Oh, but he wasn’t John! So what? that’s what the people saw. It didn’t matter to them that Jesus wasn’t John. Apparently, it didn’t matter what Jesus and John looked like, for the people to believe in someone’s resurrection at that time!
Can you give me your reasons not to listen to him?
Can you give me your reasons not to listen to him?
He’s a mythicist crank who believes in loads of conspiracy theories and has never academically published a single paper in his life.
What mattered was that Jesus was continuing John’s work as a Man of God. Jesus had the spirit of God in Him, just like John. The issue was not resurrection of a human being. It was the Spirit of God ministering to the needs of humans through the prophets, through John, and through Jesus.
The point that Jesus and Peter made was that Jesus was the Messiah, more than a prophet doing God’s work as God’s Chosen One.
I had a listen to Habermas’ talk. I have to say he gives a very convincing analysis. I’ll come back in a few months time after thinking the evidence over. If I still find it to be convincing evidence then I will convert to Christianity.
Hello @Reggie_O_Donoghue, I’m taking a break from the forums right now, after having spent quite a bit of time on the @RichardBuggs / @DennisVenema dialogue. However this comment compels me to respond a small bit.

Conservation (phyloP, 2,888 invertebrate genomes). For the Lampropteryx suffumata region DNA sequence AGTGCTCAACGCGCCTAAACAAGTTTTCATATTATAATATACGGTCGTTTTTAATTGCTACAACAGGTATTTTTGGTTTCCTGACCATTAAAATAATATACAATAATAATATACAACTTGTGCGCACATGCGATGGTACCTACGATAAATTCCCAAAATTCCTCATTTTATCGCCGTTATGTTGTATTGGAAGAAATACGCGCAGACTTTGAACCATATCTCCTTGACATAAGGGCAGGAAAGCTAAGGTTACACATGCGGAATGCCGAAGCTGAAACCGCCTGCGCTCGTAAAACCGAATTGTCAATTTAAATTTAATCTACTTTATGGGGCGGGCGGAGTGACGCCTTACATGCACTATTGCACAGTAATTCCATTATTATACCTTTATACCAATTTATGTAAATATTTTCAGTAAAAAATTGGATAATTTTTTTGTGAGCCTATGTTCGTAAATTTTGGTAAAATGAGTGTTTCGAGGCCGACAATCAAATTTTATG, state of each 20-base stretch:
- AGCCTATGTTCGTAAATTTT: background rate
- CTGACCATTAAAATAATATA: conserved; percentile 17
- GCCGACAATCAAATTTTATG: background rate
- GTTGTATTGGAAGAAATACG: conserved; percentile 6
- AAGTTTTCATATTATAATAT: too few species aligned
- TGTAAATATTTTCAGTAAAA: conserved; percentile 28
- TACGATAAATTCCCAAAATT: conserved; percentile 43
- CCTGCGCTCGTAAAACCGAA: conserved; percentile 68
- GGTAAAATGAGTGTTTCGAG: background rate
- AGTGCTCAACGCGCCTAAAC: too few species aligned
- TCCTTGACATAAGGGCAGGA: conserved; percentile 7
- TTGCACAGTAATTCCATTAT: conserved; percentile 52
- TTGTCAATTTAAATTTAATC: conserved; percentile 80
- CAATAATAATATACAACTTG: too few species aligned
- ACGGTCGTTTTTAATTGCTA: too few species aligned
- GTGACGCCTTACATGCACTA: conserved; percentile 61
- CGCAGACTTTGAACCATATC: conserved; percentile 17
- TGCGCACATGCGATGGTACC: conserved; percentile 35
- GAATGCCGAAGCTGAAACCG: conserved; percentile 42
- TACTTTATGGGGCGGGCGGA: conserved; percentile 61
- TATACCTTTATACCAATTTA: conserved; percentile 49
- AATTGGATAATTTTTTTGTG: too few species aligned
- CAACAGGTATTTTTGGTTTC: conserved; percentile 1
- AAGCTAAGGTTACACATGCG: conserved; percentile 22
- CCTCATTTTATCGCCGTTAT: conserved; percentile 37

First, I’ve been watching you on the forums and have really admired and appreciated your fearless inquisitiveness and desire to make sense of truth for yourself. Someday I hope we meet, and I hope someday our paths cross. We need a new generation of leaders that are thoughtful in just this way.
Second, if you come to affirm the Resurrection, the reason this is important is that it is proof that Jesus is who the Gospels say He is. This month, I hope you can find time to read at least one of the Gospels (Matthew, Mark, Luke and John). Given your background in Jewish thought, you may enjoy most Matthew, to understand who Jesus was. You will see the revealing not just of a God with power to end death, but also of a truly good God of gentle humility. http://peacefulscience.org/peace-be-with-you/ As we come to trust in Jesus, He reveals Himself more to us. Look at Him while you consider the Resurrection.